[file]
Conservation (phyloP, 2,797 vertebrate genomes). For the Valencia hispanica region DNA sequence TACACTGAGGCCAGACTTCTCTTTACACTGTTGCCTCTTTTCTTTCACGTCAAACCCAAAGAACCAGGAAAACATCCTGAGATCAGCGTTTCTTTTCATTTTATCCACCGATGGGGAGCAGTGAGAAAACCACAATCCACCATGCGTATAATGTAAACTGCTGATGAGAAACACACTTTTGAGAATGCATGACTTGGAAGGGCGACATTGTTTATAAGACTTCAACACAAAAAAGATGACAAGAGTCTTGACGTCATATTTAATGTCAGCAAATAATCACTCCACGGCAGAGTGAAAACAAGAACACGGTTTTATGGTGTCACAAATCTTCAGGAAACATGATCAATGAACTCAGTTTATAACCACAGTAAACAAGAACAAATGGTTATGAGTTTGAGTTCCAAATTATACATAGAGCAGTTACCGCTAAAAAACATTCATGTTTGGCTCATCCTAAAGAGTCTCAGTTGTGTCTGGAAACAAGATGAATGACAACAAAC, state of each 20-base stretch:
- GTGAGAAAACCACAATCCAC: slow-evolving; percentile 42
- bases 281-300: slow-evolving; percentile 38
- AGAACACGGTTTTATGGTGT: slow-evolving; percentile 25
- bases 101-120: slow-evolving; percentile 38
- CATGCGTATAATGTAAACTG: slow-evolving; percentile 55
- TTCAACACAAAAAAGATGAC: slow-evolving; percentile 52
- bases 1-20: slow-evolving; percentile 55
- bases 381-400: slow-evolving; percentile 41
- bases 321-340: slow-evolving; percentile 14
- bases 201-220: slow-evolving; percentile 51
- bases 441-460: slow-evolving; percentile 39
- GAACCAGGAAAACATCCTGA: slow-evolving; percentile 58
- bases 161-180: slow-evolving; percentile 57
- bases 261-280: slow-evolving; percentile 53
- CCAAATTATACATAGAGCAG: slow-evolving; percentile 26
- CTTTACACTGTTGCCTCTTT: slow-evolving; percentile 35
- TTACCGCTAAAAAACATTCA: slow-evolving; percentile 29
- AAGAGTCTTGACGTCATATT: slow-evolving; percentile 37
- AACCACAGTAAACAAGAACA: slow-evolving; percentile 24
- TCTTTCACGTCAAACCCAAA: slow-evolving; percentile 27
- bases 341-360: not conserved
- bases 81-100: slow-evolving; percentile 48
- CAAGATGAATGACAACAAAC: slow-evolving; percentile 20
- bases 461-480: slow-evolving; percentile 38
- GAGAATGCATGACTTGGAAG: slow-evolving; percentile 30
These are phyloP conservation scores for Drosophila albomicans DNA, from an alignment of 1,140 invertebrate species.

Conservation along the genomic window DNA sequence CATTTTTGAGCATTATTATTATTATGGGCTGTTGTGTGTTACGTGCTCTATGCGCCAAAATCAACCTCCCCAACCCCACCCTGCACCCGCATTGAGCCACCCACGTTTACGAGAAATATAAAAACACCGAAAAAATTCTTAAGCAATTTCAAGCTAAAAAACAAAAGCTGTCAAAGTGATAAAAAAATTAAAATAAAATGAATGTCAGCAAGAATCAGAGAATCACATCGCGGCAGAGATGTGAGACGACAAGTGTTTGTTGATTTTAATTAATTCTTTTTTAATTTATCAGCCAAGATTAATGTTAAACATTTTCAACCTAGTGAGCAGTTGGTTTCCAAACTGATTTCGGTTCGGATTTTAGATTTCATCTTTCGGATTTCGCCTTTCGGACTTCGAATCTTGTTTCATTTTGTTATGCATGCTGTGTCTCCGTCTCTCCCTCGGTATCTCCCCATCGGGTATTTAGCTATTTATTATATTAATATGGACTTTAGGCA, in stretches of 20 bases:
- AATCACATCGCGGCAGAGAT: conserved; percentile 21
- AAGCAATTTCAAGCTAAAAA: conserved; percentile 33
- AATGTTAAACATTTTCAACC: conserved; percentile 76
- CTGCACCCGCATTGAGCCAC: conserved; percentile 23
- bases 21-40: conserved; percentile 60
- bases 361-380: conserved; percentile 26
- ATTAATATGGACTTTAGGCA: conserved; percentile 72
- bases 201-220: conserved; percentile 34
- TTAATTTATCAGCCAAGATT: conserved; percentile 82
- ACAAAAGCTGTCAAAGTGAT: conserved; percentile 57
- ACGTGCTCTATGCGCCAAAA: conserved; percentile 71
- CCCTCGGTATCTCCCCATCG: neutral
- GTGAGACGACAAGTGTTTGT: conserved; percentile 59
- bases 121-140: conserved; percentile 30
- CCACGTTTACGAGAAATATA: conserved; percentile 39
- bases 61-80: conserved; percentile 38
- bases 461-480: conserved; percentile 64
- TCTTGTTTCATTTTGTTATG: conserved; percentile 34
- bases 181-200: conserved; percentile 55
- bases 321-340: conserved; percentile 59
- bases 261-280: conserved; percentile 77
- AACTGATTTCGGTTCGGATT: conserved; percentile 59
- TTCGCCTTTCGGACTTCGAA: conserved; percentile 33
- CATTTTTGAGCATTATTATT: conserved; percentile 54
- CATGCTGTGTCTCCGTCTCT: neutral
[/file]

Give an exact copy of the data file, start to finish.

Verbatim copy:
Conservation (phyloP, 2,797 vertebrate genomes). For the Valencia hispanica region DNA sequence TACACTGAGGCCAGACTTCTCTTTACACTGTTGCCTCTTTTCTTTCACGTCAAACCCAAAGAACCAGGAAAACATCCTGAGATCAGCGTTTCTTTTCATTTTATCCACCGATGGGGAGCAGTGAGAAAACCACAATCCACCATGCGTATAATGTAAACTGCTGATGAGAAACACACTTTTGAGAATGCATGACTTGGAAGGGCGACATTGTTTATAAGACTTCAACACAAAAAAGATGACAAGAGTCTTGACGTCATATTTAATGTCAGCAAATAATCACTCCACGGCAGAGTGAAAACAAGAACACGGTTTTATGGTGTCACAAATCTTCAGGAAACATGATCAATGAACTCAGTTTATAACCACAGTAAACAAGAACAAATGGTTATGAGTTTGAGTTCCAAATTATACATAGAGCAGTTACCGCTAAAAAACATTCATGTTTGGCTCATCCTAAAGAGTCTCAGTTGTGTCTGGAAACAAGATGAATGACAACAAAC, state of each 20-base stretch:
- GTGAGAAAACCACAATCCAC: slow-evolving; percentile 42
- bases 281-300: slow-evolving; percentile 38
- AGAACACGGTTTTATGGTGT: slow-evolving; percentile 25
- bases 101-120: slow-evolving; percentile 38
- CATGCGTATAATGTAAACTG: slow-evolving; percentile 55
- TTCAACACAAAAAAGATGAC: slow-evolving; percentile 52
- bases 1-20: slow-evolving; percentile 55
- bases 381-400: slow-evolving; percentile 41
- bases 321-340: slow-evolving; percentile 14
- bases 201-220: slow-evolving; percentile 51
- bases 441-460: slow-evolving; percentile 39
- GAACCAGGAAAACATCCTGA: slow-evolving; percentile 58
- bases 161-180: slow-evolving; percentile 57
- bases 261-280: slow-evolving; percentile 53
- CCAAATTATACATAGAGCAG: slow-evolving; percentile 26
- CTTTACACTGTTGCCTCTTT: slow-evolving; percentile 35
- TTACCGCTAAAAAACATTCA: slow-evolving; percentile 29
- AAGAGTCTTGACGTCATATT: slow-evolving; percentile 37
- AACCACAGTAAACAAGAACA: slow-evolving; percentile 24
- TCTTTCACGTCAAACCCAAA: slow-evolving; percentile 27
- bases 341-360: not conserved
- bases 81-100: slow-evolving; percentile 48
- CAAGATGAATGACAACAAAC: slow-evolving; percentile 20
- bases 461-480: slow-evolving; percentile 38
- GAGAATGCATGACTTGGAAG: slow-evolving; percentile 30
These are phyloP conservation scores for Drosophila albomicans DNA, from an alignment of 1,140 invertebrate species.

Conservation along the genomic window DNA sequence CATTTTTGAGCATTATTATTATTATGGGCTGTTGTGTGTTACGTGCTCTATGCGCCAAAATCAACCTCCCCAACCCCACCCTGCACCCGCATTGAGCCACCCACGTTTACGAGAAATATAAAAACACCGAAAAAATTCTTAAGCAATTTCAAGCTAAAAAACAAAAGCTGTCAAAGTGATAAAAAAATTAAAATAAAATGAATGTCAGCAAGAATCAGAGAATCACATCGCGGCAGAGATGTGAGACGACAAGTGTTTGTTGATTTTAATTAATTCTTTTTTAATTTATCAGCCAAGATTAATGTTAAACATTTTCAACCTAGTGAGCAGTTGGTTTCCAAACTGATTTCGGTTCGGATTTTAGATTTCATCTTTCGGATTTCGCCTTTCGGACTTCGAATCTTGTTTCATTTTGTTATGCATGCTGTGTCTCCGTCTCTCCCTCGGTATCTCCCCATCGGGTATTTAGCTATTTATTATATTAATATGGACTTTAGGCA, in stretches of 20 bases:
- AATCACATCGCGGCAGAGAT: conserved; percentile 21
- AAGCAATTTCAAGCTAAAAA: conserved; percentile 33
- AATGTTAAACATTTTCAACC: conserved; percentile 76
- CTGCACCCGCATTGAGCCAC: conserved; percentile 23
- bases 21-40: conserved; percentile 60
- bases 361-380: conserved; percentile 26
- ATTAATATGGACTTTAGGCA: conserved; percentile 72
- bases 201-220: conserved; percentile 34
- TTAATTTATCAGCCAAGATT: conserved; percentile 82
- ACAAAAGCTGTCAAAGTGAT: conserved; percentile 57
- ACGTGCTCTATGCGCCAAAA: conserved; percentile 71
- CCCTCGGTATCTCCCCATCG: neutral
- GTGAGACGACAAGTGTTTGT: conserved; percentile 59
- bases 121-140: conserved; percentile 30
- CCACGTTTACGAGAAATATA: conserved; percentile 39
- bases 61-80: conserved; percentile 38
- bases 461-480: conserved; percentile 64
- TCTTGTTTCATTTTGTTATG: conserved; percentile 34
- bases 181-200: conserved; percentile 55
- bases 321-340: conserved; percentile 59
- bases 261-280: conserved; percentile 77
- AACTGATTTCGGTTCGGATT: conserved; percentile 59
- TTCGCCTTTCGGACTTCGAA: conserved; percentile 33
- CATTTTTGAGCATTATTATT: conserved; percentile 54
- CATGCTGTGTCTCCGTCTCT: neutral